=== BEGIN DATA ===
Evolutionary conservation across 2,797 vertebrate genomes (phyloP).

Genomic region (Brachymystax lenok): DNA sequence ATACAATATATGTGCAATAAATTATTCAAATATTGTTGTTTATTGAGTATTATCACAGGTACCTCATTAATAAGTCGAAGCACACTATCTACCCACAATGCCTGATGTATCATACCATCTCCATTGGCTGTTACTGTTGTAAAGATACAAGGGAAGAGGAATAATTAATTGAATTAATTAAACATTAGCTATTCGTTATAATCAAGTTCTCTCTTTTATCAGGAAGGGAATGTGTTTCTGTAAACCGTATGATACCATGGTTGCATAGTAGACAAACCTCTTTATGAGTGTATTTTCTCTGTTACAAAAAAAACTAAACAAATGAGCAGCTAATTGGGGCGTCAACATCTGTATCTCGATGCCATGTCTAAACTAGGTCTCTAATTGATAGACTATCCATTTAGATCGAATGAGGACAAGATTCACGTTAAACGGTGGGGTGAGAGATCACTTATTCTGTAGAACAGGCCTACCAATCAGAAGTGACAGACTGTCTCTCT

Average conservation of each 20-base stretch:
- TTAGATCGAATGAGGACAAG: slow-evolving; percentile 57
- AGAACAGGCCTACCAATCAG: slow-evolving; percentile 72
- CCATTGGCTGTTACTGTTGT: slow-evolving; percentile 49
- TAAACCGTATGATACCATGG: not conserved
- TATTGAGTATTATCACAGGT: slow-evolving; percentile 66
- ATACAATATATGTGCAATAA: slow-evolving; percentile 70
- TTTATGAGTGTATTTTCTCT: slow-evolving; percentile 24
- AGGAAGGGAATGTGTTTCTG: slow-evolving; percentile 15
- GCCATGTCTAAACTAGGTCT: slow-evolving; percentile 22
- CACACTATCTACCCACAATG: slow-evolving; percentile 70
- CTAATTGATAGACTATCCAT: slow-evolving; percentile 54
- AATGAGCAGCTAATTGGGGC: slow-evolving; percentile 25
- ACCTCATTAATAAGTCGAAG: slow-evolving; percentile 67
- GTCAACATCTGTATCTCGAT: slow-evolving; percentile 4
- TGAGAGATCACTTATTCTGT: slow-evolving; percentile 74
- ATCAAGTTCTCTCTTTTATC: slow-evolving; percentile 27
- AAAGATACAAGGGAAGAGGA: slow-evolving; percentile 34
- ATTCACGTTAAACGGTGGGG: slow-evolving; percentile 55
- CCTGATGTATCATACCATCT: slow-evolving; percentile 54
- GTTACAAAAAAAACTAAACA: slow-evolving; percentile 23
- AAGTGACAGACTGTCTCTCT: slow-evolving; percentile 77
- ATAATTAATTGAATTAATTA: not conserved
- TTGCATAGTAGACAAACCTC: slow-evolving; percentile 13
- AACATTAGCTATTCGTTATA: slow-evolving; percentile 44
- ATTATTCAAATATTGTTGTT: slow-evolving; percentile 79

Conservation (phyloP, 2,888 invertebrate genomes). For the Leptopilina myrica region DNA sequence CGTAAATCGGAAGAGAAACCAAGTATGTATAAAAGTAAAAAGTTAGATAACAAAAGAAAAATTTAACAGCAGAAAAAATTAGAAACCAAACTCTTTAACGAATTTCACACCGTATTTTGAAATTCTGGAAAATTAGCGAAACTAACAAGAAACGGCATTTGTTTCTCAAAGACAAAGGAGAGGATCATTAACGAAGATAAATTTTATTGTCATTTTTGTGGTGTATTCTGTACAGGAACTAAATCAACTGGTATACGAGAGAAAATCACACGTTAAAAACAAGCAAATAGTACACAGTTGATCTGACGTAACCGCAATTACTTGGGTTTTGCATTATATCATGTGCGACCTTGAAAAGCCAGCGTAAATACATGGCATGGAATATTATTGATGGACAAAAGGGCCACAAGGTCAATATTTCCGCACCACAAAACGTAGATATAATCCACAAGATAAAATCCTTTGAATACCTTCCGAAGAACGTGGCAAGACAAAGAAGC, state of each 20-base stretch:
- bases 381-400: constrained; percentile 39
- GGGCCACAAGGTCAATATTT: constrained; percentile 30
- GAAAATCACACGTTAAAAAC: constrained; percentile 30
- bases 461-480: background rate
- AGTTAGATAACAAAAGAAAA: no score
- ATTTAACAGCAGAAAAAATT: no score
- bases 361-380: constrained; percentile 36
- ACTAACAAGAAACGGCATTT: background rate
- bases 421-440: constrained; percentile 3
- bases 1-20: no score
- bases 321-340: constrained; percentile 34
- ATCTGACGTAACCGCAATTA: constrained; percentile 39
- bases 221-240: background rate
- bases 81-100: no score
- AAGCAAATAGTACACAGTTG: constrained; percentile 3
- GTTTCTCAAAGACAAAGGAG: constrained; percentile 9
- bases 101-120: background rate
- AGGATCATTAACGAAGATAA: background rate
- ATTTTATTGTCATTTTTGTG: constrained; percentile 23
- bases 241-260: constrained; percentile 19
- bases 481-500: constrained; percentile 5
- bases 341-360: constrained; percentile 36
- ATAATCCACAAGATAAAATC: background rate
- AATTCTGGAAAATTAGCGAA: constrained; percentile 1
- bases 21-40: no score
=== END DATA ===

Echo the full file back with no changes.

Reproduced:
Evolutionary conservation across 2,797 vertebrate genomes (phyloP).

Genomic region (Brachymystax lenok): DNA sequence ATACAATATATGTGCAATAAATTATTCAAATATTGTTGTTTATTGAGTATTATCACAGGTACCTCATTAATAAGTCGAAGCACACTATCTACCCACAATGCCTGATGTATCATACCATCTCCATTGGCTGTTACTGTTGTAAAGATACAAGGGAAGAGGAATAATTAATTGAATTAATTAAACATTAGCTATTCGTTATAATCAAGTTCTCTCTTTTATCAGGAAGGGAATGTGTTTCTGTAAACCGTATGATACCATGGTTGCATAGTAGACAAACCTCTTTATGAGTGTATTTTCTCTGTTACAAAAAAAACTAAACAAATGAGCAGCTAATTGGGGCGTCAACATCTGTATCTCGATGCCATGTCTAAACTAGGTCTCTAATTGATAGACTATCCATTTAGATCGAATGAGGACAAGATTCACGTTAAACGGTGGGGTGAGAGATCACTTATTCTGTAGAACAGGCCTACCAATCAGAAGTGACAGACTGTCTCTCT

Average conservation of each 20-base stretch:
- TTAGATCGAATGAGGACAAG: slow-evolving; percentile 57
- AGAACAGGCCTACCAATCAG: slow-evolving; percentile 72
- CCATTGGCTGTTACTGTTGT: slow-evolving; percentile 49
- TAAACCGTATGATACCATGG: not conserved
- TATTGAGTATTATCACAGGT: slow-evolving; percentile 66
- ATACAATATATGTGCAATAA: slow-evolving; percentile 70
- TTTATGAGTGTATTTTCTCT: slow-evolving; percentile 24
- AGGAAGGGAATGTGTTTCTG: slow-evolving; percentile 15
- GCCATGTCTAAACTAGGTCT: slow-evolving; percentile 22
- CACACTATCTACCCACAATG: slow-evolving; percentile 70
- CTAATTGATAGACTATCCAT: slow-evolving; percentile 54
- AATGAGCAGCTAATTGGGGC: slow-evolving; percentile 25
- ACCTCATTAATAAGTCGAAG: slow-evolving; percentile 67
- GTCAACATCTGTATCTCGAT: slow-evolving; percentile 4
- TGAGAGATCACTTATTCTGT: slow-evolving; percentile 74
- ATCAAGTTCTCTCTTTTATC: slow-evolving; percentile 27
- AAAGATACAAGGGAAGAGGA: slow-evolving; percentile 34
- ATTCACGTTAAACGGTGGGG: slow-evolving; percentile 55
- CCTGATGTATCATACCATCT: slow-evolving; percentile 54
- GTTACAAAAAAAACTAAACA: slow-evolving; percentile 23
- AAGTGACAGACTGTCTCTCT: slow-evolving; percentile 77
- ATAATTAATTGAATTAATTA: not conserved
- TTGCATAGTAGACAAACCTC: slow-evolving; percentile 13
- AACATTAGCTATTCGTTATA: slow-evolving; percentile 44
- ATTATTCAAATATTGTTGTT: slow-evolving; percentile 79

Conservation (phyloP, 2,888 invertebrate genomes). For the Leptopilina myrica region DNA sequence CGTAAATCGGAAGAGAAACCAAGTATGTATAAAAGTAAAAAGTTAGATAACAAAAGAAAAATTTAACAGCAGAAAAAATTAGAAACCAAACTCTTTAACGAATTTCACACCGTATTTTGAAATTCTGGAAAATTAGCGAAACTAACAAGAAACGGCATTTGTTTCTCAAAGACAAAGGAGAGGATCATTAACGAAGATAAATTTTATTGTCATTTTTGTGGTGTATTCTGTACAGGAACTAAATCAACTGGTATACGAGAGAAAATCACACGTTAAAAACAAGCAAATAGTACACAGTTGATCTGACGTAACCGCAATTACTTGGGTTTTGCATTATATCATGTGCGACCTTGAAAAGCCAGCGTAAATACATGGCATGGAATATTATTGATGGACAAAAGGGCCACAAGGTCAATATTTCCGCACCACAAAACGTAGATATAATCCACAAGATAAAATCCTTTGAATACCTTCCGAAGAACGTGGCAAGACAAAGAAGC, state of each 20-base stretch:
- bases 381-400: constrained; percentile 39
- GGGCCACAAGGTCAATATTT: constrained; percentile 30
- GAAAATCACACGTTAAAAAC: constrained; percentile 30
- bases 461-480: background rate
- AGTTAGATAACAAAAGAAAA: no score
- ATTTAACAGCAGAAAAAATT: no score
- bases 361-380: constrained; percentile 36
- ACTAACAAGAAACGGCATTT: background rate
- bases 421-440: constrained; percentile 3
- bases 1-20: no score
- bases 321-340: constrained; percentile 34
- ATCTGACGTAACCGCAATTA: constrained; percentile 39
- bases 221-240: background rate
- bases 81-100: no score
- AAGCAAATAGTACACAGTTG: constrained; percentile 3
- GTTTCTCAAAGACAAAGGAG: constrained; percentile 9
- bases 101-120: background rate
- AGGATCATTAACGAAGATAA: background rate
- ATTTTATTGTCATTTTTGTG: constrained; percentile 23
- bases 241-260: constrained; percentile 19
- bases 481-500: constrained; percentile 5
- bases 341-360: constrained; percentile 36
- ATAATCCACAAGATAAAATC: background rate
- AATTCTGGAAAATTAGCGAA: constrained; percentile 1
- bases 21-40: no score